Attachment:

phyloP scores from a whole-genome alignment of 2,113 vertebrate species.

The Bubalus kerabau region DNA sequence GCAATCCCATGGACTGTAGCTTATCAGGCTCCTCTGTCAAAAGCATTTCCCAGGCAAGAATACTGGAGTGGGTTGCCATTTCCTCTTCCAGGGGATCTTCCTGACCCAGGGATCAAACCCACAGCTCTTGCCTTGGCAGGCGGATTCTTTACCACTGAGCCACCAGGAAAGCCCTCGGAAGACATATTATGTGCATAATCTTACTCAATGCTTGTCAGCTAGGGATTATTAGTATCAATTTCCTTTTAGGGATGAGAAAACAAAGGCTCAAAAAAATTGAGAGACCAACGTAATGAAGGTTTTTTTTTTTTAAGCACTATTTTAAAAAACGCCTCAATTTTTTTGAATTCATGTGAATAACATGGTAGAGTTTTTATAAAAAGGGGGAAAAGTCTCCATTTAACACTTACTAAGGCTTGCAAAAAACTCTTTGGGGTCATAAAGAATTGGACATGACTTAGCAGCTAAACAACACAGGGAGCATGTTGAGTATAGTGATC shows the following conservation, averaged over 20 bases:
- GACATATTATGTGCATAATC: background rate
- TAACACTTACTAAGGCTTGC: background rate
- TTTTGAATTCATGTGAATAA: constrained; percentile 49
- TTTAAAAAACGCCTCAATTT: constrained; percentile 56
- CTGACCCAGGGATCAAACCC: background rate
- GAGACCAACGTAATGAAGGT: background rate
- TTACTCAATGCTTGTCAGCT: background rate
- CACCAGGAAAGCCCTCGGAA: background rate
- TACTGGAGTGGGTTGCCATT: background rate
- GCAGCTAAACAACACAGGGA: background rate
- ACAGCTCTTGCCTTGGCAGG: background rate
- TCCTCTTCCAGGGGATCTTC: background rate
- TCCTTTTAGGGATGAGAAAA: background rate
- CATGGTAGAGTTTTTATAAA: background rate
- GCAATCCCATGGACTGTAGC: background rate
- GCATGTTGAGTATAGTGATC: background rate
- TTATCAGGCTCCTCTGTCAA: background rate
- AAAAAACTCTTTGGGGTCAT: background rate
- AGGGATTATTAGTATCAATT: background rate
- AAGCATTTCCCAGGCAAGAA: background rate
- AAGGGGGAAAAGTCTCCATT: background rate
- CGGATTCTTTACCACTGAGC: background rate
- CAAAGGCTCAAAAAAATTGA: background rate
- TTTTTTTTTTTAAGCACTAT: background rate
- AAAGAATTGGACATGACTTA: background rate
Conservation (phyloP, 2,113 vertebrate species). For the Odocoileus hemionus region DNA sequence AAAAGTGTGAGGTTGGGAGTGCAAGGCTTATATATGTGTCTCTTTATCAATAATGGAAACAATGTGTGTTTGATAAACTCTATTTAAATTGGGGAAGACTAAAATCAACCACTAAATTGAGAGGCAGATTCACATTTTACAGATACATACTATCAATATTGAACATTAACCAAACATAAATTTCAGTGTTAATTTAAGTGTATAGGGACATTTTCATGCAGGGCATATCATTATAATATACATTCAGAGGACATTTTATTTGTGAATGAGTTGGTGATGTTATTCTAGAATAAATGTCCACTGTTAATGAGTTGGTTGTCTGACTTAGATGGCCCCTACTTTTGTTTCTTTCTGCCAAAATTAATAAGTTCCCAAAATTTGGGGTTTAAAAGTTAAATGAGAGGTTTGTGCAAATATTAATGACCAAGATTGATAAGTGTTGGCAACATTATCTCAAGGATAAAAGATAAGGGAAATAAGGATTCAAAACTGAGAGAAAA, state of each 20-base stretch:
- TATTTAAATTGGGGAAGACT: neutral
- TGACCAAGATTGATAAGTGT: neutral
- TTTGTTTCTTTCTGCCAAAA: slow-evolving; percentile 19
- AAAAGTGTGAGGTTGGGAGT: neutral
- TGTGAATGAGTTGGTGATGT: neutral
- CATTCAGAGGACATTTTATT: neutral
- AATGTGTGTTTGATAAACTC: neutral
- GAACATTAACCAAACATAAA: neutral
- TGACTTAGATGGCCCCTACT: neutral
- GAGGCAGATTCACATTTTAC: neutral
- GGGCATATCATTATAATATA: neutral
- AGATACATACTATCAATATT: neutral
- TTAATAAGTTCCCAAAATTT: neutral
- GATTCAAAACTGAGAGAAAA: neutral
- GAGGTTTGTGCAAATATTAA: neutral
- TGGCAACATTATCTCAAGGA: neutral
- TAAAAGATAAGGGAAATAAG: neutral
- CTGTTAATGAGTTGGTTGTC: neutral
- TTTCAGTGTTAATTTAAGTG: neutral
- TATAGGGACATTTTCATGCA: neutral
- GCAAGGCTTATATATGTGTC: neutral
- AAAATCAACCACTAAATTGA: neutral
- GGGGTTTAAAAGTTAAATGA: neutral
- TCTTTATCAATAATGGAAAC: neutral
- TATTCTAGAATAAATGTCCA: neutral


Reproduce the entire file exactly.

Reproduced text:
phyloP scores from a whole-genome alignment of 2,113 vertebrate species.

The Bubalus kerabau region DNA sequence GCAATCCCATGGACTGTAGCTTATCAGGCTCCTCTGTCAAAAGCATTTCCCAGGCAAGAATACTGGAGTGGGTTGCCATTTCCTCTTCCAGGGGATCTTCCTGACCCAGGGATCAAACCCACAGCTCTTGCCTTGGCAGGCGGATTCTTTACCACTGAGCCACCAGGAAAGCCCTCGGAAGACATATTATGTGCATAATCTTACTCAATGCTTGTCAGCTAGGGATTATTAGTATCAATTTCCTTTTAGGGATGAGAAAACAAAGGCTCAAAAAAATTGAGAGACCAACGTAATGAAGGTTTTTTTTTTTTAAGCACTATTTTAAAAAACGCCTCAATTTTTTTGAATTCATGTGAATAACATGGTAGAGTTTTTATAAAAAGGGGGAAAAGTCTCCATTTAACACTTACTAAGGCTTGCAAAAAACTCTTTGGGGTCATAAAGAATTGGACATGACTTAGCAGCTAAACAACACAGGGAGCATGTTGAGTATAGTGATC shows the following conservation, averaged over 20 bases:
- GACATATTATGTGCATAATC: background rate
- TAACACTTACTAAGGCTTGC: background rate
- TTTTGAATTCATGTGAATAA: constrained; percentile 49
- TTTAAAAAACGCCTCAATTT: constrained; percentile 56
- CTGACCCAGGGATCAAACCC: background rate
- GAGACCAACGTAATGAAGGT: background rate
- TTACTCAATGCTTGTCAGCT: background rate
- CACCAGGAAAGCCCTCGGAA: background rate
- TACTGGAGTGGGTTGCCATT: background rate
- GCAGCTAAACAACACAGGGA: background rate
- ACAGCTCTTGCCTTGGCAGG: background rate
- TCCTCTTCCAGGGGATCTTC: background rate
- TCCTTTTAGGGATGAGAAAA: background rate
- CATGGTAGAGTTTTTATAAA: background rate
- GCAATCCCATGGACTGTAGC: background rate
- GCATGTTGAGTATAGTGATC: background rate
- TTATCAGGCTCCTCTGTCAA: background rate
- AAAAAACTCTTTGGGGTCAT: background rate
- AGGGATTATTAGTATCAATT: background rate
- AAGCATTTCCCAGGCAAGAA: background rate
- AAGGGGGAAAAGTCTCCATT: background rate
- CGGATTCTTTACCACTGAGC: background rate
- CAAAGGCTCAAAAAAATTGA: background rate
- TTTTTTTTTTTAAGCACTAT: background rate
- AAAGAATTGGACATGACTTA: background rate
Conservation (phyloP, 2,113 vertebrate species). For the Odocoileus hemionus region DNA sequence AAAAGTGTGAGGTTGGGAGTGCAAGGCTTATATATGTGTCTCTTTATCAATAATGGAAACAATGTGTGTTTGATAAACTCTATTTAAATTGGGGAAGACTAAAATCAACCACTAAATTGAGAGGCAGATTCACATTTTACAGATACATACTATCAATATTGAACATTAACCAAACATAAATTTCAGTGTTAATTTAAGTGTATAGGGACATTTTCATGCAGGGCATATCATTATAATATACATTCAGAGGACATTTTATTTGTGAATGAGTTGGTGATGTTATTCTAGAATAAATGTCCACTGTTAATGAGTTGGTTGTCTGACTTAGATGGCCCCTACTTTTGTTTCTTTCTGCCAAAATTAATAAGTTCCCAAAATTTGGGGTTTAAAAGTTAAATGAGAGGTTTGTGCAAATATTAATGACCAAGATTGATAAGTGTTGGCAACATTATCTCAAGGATAAAAGATAAGGGAAATAAGGATTCAAAACTGAGAGAAAA, state of each 20-base stretch:
- TATTTAAATTGGGGAAGACT: neutral
- TGACCAAGATTGATAAGTGT: neutral
- TTTGTTTCTTTCTGCCAAAA: slow-evolving; percentile 19
- AAAAGTGTGAGGTTGGGAGT: neutral
- TGTGAATGAGTTGGTGATGT: neutral
- CATTCAGAGGACATTTTATT: neutral
- AATGTGTGTTTGATAAACTC: neutral
- GAACATTAACCAAACATAAA: neutral
- TGACTTAGATGGCCCCTACT: neutral
- GAGGCAGATTCACATTTTAC: neutral
- GGGCATATCATTATAATATA: neutral
- AGATACATACTATCAATATT: neutral
- TTAATAAGTTCCCAAAATTT: neutral
- GATTCAAAACTGAGAGAAAA: neutral
- GAGGTTTGTGCAAATATTAA: neutral
- TGGCAACATTATCTCAAGGA: neutral
- TAAAAGATAAGGGAAATAAG: neutral
- CTGTTAATGAGTTGGTTGTC: neutral
- TTTCAGTGTTAATTTAAGTG: neutral
- TATAGGGACATTTTCATGCA: neutral
- GCAAGGCTTATATATGTGTC: neutral
- AAAATCAACCACTAAATTGA: neutral
- GGGGTTTAAAAGTTAAATGA: neutral
- TCTTTATCAATAATGGAAAC: neutral
- TATTCTAGAATAAATGTCCA: neutral